Strong performances bolster coming-of-age tale
Adapted from the esteemed novel by Michael Cunningham, A Home at the End of the World follows the lives of two young males from childhood to adolescence to uncertain adulthood in a uniquely volatile period of American life, from the late-'60s to the early-'80s. As such, it’s an ironic and mildly iconoclastic coming-of-age story, but one in which sexual liberation and drug experience have thrown the conventional notions of romance, family, gender roles and self-awareness up for grabs.
Within this somewhat sociological story arc, director Michael Mayer and an excellent cast (Colin Farrell, Robin Wright Penn, Dallas Roberts and Sissy Spacek) have delivered a poignant set of offbeat character portraits. And all four performances are strong enough to prevail over an increasingly weak script (the screenplay adaptation, ironically and sadly, is by Cunningham himself).
The central figure in all this is Bobby (Farrell), a benign, omni-sexual hippie type, who is an orphan before he finishes high school but already well schooled in sex, drugs, and spacey mysticism by his charismatic older brother, who dies while Bobby is still in elementary school. Bobby and his pal Jonathan (Roberts) slide blissfully into homosexuality while still in their teens, and after a period of separation while Jonathan is at college, are reunited in a ménage à trois that includes Clare (Penn), an artsy, trendy divorcee who is in love with them both.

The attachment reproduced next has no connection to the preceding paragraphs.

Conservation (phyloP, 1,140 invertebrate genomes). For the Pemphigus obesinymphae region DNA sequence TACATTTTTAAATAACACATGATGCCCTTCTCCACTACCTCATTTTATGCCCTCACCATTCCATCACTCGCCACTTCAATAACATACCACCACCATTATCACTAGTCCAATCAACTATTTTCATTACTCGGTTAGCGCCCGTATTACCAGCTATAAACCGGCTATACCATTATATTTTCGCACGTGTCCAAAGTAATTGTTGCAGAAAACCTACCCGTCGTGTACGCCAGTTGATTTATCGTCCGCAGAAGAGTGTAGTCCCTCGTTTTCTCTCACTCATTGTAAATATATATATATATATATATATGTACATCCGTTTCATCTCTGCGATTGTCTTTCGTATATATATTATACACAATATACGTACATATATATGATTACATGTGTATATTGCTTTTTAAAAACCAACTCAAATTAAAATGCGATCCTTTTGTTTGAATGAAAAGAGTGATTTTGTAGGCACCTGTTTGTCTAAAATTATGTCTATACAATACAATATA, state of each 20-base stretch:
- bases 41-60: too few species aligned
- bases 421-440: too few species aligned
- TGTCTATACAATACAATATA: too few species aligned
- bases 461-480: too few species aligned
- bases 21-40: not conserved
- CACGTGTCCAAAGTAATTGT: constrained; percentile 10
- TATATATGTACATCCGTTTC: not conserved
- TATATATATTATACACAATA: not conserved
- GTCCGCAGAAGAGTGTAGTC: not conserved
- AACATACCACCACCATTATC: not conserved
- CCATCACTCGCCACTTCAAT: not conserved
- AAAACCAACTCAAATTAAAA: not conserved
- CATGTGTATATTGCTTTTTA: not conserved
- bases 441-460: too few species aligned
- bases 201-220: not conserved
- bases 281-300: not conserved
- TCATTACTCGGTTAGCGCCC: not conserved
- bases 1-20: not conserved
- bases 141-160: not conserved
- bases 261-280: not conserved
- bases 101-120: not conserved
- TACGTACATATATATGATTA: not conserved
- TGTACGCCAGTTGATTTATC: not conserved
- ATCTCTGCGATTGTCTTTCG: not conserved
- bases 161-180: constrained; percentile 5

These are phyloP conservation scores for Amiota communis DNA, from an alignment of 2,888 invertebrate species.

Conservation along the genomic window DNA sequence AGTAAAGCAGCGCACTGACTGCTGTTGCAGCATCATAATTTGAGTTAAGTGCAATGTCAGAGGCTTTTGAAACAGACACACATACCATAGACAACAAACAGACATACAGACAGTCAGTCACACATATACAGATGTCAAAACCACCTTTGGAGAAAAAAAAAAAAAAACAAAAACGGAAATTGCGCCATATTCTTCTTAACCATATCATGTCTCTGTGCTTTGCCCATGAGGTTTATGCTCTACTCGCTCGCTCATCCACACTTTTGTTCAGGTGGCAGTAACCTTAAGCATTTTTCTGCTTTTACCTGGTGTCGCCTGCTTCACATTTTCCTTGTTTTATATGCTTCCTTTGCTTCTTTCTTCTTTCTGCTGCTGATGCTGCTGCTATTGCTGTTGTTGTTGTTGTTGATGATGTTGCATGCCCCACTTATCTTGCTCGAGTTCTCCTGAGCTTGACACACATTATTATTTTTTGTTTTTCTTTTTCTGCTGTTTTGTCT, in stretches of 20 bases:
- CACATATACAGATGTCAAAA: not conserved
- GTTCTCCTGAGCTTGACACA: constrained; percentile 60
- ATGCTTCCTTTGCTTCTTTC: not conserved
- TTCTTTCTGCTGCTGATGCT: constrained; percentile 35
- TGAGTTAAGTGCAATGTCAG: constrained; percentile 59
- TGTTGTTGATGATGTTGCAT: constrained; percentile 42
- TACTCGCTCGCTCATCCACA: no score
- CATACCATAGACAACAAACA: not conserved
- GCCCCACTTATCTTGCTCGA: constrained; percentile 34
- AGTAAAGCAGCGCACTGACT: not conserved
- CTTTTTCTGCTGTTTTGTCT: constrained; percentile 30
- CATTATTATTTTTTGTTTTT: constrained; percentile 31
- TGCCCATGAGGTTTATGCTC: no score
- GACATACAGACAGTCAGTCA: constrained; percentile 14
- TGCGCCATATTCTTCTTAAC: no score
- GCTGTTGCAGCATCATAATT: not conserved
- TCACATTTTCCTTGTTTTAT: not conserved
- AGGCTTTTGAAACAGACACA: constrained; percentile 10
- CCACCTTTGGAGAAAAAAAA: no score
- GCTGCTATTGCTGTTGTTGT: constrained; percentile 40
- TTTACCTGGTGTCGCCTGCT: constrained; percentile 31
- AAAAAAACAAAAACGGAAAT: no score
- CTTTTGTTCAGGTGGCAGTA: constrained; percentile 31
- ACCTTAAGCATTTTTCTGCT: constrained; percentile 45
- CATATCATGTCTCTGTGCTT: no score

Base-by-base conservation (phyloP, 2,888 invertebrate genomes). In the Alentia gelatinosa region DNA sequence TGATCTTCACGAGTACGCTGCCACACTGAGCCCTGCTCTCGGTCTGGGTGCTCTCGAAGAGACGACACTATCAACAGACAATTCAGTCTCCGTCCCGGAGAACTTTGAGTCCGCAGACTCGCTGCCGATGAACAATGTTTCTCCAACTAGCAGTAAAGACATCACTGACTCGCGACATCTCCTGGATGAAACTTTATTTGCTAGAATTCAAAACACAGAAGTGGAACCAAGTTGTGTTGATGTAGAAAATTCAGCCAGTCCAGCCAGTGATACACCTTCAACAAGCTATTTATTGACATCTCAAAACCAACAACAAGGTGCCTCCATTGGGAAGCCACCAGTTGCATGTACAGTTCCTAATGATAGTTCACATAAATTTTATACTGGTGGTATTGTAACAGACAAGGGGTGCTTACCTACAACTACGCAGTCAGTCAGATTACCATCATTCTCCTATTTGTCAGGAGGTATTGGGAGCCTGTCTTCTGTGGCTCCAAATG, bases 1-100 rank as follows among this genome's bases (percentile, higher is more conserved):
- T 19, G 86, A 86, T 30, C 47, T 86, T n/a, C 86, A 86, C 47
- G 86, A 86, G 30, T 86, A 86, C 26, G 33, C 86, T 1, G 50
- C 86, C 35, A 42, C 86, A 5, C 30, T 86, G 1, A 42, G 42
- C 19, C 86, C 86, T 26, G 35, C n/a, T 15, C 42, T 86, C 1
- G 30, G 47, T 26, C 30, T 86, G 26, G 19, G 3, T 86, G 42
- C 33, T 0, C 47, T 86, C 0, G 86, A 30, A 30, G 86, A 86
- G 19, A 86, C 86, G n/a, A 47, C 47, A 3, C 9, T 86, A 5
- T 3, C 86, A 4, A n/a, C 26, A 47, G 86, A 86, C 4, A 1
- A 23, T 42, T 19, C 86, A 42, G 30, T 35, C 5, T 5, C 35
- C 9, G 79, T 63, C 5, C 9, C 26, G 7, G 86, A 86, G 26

Bobby is both a lost waif and a Love Generation wonder boy whose intimate attentions have both a healing and a disturbing effect on the other characters, including Jonathan’s mom (Spacek), whom he introduces to marijuana and half seduces at age 14 (Erik Smith is excellent as the younger Bobby, as is Harris Allen as the teen-aged Jonathan).
Cunningham’s script is good when it’s letting us discover the characters early on, but it loses force when he starts using the characters as mouthpieces to explain the significance of what we’re seeing. Through all that, however, Farrell does his subtlest work to date, Penn and Spacek are very fine with two fragile characterizations, and Roberts is delightfully fresh.